Thesis - Open Access
Master of Science (MS)
Mastitis has long been a problem to the Dairy Industry. All milk constituents are affected. Abnormal milk usually has a slightly higher total nitrogen and a lower casein content than does normal milk. Since the percent casein is believed to have the greatest influence on the yield of cheese, it is postulated a lower casein content in milk will produce a proportionately smaller amount of cheese for a given volume of milk. Cheese factories presently buy milk on the basis of fat percentage and weight with no regard to the amount of total protein or casein present. Therefore, it would be advantageous for the cheese factories to encourage the producers to produce a good quality milk free from mastitis. Most of the early work done in the field of mastitis has dealt with the detection or control of the disease. In recent years more of the work has been centered on the effect of mastitis on the composition of milk. The objective of this study was to determine the effect of mastitis on the yield of cheese by actually making cheese by the regular procedure. Since very little work has been done in this area, the investigation was designed to analyze the milk, the cheese, and the whey.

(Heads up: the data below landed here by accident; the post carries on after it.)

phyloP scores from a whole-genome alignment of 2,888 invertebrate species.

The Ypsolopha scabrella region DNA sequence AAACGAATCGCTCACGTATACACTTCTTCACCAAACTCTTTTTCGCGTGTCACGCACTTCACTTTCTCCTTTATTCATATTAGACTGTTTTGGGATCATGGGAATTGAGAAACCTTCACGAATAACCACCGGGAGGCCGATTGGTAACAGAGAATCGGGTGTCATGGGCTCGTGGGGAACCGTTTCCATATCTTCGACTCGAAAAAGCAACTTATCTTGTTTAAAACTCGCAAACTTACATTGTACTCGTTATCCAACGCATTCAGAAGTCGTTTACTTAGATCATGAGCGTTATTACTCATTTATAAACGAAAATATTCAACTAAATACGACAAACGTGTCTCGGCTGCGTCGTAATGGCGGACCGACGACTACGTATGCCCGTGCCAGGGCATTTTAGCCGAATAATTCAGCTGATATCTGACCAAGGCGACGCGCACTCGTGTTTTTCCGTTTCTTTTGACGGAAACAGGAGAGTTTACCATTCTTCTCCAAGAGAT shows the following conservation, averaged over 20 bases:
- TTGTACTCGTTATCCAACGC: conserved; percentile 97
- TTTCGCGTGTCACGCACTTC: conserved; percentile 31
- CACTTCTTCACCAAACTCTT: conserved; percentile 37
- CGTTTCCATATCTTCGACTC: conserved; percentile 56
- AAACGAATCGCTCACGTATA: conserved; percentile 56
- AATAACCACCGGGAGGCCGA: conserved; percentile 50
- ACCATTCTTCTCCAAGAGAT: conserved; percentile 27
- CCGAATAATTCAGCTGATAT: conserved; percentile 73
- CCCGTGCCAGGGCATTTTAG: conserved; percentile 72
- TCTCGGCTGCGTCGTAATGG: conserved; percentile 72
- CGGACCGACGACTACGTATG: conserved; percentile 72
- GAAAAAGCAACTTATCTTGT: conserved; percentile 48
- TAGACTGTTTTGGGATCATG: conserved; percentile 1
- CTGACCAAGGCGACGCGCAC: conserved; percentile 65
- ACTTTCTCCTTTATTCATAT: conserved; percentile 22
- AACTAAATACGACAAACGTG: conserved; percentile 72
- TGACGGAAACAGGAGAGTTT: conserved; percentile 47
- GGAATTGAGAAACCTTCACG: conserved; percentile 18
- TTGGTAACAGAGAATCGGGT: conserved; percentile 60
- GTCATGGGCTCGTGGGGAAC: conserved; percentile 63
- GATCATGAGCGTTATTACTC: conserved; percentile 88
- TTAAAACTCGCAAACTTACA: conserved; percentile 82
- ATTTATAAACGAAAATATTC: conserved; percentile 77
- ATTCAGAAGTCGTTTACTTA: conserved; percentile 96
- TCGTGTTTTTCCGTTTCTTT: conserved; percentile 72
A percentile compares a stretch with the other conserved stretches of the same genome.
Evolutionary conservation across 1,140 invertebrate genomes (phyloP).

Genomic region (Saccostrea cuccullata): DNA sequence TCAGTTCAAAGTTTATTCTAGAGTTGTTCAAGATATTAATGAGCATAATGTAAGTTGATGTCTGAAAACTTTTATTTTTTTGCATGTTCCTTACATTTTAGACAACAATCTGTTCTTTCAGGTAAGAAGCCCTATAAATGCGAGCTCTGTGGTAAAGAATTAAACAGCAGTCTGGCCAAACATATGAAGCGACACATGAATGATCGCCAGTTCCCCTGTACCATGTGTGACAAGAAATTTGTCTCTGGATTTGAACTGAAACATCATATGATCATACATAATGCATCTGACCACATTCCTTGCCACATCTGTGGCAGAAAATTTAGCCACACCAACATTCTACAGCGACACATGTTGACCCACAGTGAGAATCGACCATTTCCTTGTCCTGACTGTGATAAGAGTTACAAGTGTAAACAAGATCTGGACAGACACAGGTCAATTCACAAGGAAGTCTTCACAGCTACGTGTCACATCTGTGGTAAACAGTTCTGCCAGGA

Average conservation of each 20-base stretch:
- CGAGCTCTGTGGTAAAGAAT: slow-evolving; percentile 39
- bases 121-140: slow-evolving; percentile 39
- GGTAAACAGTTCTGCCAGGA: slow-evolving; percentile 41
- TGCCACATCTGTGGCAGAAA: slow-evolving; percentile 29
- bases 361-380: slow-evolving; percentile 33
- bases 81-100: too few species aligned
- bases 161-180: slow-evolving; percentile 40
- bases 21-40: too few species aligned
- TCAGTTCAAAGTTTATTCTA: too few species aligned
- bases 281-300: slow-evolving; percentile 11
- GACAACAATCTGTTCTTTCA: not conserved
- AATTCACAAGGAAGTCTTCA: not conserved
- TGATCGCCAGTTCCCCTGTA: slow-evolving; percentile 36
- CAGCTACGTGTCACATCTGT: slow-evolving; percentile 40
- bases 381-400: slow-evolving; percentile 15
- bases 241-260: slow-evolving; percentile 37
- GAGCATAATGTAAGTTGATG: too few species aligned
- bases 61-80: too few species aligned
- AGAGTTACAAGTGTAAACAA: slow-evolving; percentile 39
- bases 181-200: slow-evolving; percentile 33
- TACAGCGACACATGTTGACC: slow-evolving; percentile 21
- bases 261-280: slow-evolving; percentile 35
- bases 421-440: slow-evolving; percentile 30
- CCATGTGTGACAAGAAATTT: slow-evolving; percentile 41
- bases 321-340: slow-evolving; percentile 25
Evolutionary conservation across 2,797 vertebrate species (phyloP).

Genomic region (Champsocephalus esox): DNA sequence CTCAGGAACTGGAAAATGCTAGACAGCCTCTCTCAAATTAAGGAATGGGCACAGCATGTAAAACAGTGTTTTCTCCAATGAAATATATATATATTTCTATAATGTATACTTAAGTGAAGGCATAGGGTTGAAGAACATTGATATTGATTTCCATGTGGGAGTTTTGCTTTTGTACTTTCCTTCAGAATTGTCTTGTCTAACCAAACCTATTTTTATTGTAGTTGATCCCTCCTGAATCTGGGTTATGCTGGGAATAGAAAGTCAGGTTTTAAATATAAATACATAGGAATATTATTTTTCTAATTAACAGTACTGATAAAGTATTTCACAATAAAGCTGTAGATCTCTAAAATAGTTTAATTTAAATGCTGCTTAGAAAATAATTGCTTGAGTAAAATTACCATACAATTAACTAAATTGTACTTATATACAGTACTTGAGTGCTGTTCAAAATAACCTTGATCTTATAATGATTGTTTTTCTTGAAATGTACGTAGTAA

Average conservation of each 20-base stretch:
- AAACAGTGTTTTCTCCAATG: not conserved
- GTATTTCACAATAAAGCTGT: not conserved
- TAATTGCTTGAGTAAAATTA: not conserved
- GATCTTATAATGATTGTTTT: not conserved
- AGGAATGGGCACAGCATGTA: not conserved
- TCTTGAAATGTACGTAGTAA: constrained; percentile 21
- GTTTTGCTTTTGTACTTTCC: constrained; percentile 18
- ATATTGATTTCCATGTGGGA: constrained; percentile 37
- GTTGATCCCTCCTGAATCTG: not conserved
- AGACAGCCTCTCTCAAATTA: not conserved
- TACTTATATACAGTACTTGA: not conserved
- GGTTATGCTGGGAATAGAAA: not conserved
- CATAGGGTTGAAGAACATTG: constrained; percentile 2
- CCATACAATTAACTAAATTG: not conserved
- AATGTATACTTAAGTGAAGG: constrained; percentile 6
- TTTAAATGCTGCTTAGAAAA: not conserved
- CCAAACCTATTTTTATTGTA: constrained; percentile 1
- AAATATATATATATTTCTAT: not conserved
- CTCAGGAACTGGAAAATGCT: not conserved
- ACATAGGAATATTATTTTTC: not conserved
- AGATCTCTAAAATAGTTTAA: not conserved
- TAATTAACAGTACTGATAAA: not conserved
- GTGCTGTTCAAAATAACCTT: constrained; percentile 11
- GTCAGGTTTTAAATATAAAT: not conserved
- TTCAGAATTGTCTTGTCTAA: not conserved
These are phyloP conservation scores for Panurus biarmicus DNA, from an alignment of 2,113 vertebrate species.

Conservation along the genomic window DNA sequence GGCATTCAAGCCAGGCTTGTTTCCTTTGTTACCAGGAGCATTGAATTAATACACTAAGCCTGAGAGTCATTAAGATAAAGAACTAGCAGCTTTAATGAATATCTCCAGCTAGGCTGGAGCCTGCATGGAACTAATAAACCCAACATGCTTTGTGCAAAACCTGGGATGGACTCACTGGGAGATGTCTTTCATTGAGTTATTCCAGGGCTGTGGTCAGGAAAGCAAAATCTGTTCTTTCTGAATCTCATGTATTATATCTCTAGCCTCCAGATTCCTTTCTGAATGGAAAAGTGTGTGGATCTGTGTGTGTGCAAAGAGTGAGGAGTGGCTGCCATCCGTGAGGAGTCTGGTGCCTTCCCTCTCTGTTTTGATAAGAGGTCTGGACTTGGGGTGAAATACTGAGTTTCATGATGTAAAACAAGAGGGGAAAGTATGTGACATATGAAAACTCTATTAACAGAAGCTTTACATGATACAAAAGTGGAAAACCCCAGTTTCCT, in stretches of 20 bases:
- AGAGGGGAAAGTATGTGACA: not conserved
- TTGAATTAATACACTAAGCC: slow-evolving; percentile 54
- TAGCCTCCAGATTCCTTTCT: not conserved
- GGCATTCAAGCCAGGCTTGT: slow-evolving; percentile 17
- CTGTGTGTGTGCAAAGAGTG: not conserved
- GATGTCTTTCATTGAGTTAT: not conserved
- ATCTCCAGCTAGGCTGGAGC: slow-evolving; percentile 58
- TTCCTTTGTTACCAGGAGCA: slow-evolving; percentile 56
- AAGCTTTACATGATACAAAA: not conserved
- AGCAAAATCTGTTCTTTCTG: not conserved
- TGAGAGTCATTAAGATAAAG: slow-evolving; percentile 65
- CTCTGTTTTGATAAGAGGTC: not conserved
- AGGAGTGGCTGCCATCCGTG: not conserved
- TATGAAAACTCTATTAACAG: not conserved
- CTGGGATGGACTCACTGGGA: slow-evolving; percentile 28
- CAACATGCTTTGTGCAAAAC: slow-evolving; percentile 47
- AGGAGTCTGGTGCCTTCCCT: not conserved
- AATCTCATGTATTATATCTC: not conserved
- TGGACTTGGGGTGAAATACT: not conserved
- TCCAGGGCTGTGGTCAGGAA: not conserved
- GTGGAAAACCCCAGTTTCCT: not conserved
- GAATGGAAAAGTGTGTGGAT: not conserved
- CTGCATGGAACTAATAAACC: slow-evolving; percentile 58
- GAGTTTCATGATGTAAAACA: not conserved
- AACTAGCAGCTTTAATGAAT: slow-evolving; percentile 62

Library of Congress Subject Headings
Milk -- Analysis
Breast -- Diseases
Includes bibliographical references (pages 25-26)
Number of Pages
South Dakota State University
In Copyright - Non-Commercial Use Permitted
Rennich, Raymond L., "A Comparison of Cheese Yields Produced from Normal and Abnormal Milk" (1969). Theses and Dissertations. 1267.